Why Snickers is poised to rule the candy world

Mark Garrison Sep 21, 2012
HTML EMBED:
COPY

Why Snickers is poised to rule the candy world

Mark Garrison Sep 21, 2012
HTML EMBED:
COPY

Prepare for a new king on the candy throne: Snickers will surpass M&M’s to become the number one candy brand in the world sometime this year, according to a new report from Euromonitor International.

A strong showing in Eastern Europe is a key part of Snickers’ global growth, and Russian sales have more than doubled in just five years.

“Chocolate is sweet and peanuts are not sweet,” said Olga Chalykh, as she manned the front desk of Moscow’s Chocolate Hostel. “I like the taste.”

That mix of sweet and salty is old news in America, where Snickers debuted in 1930. But it’s quite novel elsewhere.

“It’s certainly a new flavor, a different flavor proposition for much of the rest of the world,” says Euromonitor global head of food research Lee Linthicum. “It’s one that’s actually gaining traction in many markets.”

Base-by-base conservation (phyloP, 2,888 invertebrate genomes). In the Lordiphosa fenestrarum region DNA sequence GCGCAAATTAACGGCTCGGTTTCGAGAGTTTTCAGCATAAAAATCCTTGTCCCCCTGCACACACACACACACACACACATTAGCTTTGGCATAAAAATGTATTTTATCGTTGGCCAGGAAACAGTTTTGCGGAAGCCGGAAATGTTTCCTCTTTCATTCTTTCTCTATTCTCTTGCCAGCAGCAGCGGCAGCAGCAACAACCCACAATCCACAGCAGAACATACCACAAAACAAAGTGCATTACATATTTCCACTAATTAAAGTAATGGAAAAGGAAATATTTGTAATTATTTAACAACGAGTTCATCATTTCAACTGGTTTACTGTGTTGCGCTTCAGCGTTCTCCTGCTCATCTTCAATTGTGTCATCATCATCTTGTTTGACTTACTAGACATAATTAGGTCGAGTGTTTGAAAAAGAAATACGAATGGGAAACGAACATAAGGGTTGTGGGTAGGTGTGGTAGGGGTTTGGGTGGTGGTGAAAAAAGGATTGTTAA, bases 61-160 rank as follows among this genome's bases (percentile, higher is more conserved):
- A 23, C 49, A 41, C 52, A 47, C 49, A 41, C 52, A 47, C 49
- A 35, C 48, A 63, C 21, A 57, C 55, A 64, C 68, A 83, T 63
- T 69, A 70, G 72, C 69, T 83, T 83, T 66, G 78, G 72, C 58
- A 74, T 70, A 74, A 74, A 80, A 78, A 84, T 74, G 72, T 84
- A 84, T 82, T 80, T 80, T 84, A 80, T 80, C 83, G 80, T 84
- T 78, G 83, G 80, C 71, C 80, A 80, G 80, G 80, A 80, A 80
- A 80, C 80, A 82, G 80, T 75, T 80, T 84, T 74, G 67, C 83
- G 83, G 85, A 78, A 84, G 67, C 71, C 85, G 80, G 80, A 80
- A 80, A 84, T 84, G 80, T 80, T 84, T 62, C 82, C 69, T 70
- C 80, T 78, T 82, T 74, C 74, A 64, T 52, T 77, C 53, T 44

Peanuts are also a key part of a marketing pitch that touts an energy boost.

“It’s almost like a de facto energy bar, like a PowerBar,” Linthicum adds. “It’s not! It’s a candy bar, but the peanut element is important.”

That pitch has kept Snickers going strong back home in America. To stay on top around the world, though, Snickers will need to expand in China.

“The Chinese don’t have a history with chocolate, but they certainly have an appetite for all things Western,” says Bernard Pacyniak, editor-in-chief of the trade journal Candy Industry.

He points out that India matters too — but chocolate is tricky there because India’s climate can melt it into a gooey mess.

Marketplace is on a mission.

We believe Main Street matters as much as Wall Street, economic news is made relevant and real through human stories, and a touch of humor helps enliven topics you might typically find…well, dull.

Through the signature style that only Marketplace can deliver, we’re on a mission to raise the economic intelligence of the country—but we don’t do it alone. We count on listeners and readers like you to keep this public service free and accessible to all. Will you become a partner in our mission today?

Your donation is critical to the future of public service journalism. Support our work today – for as little as $5 – and help us keep making people smarter.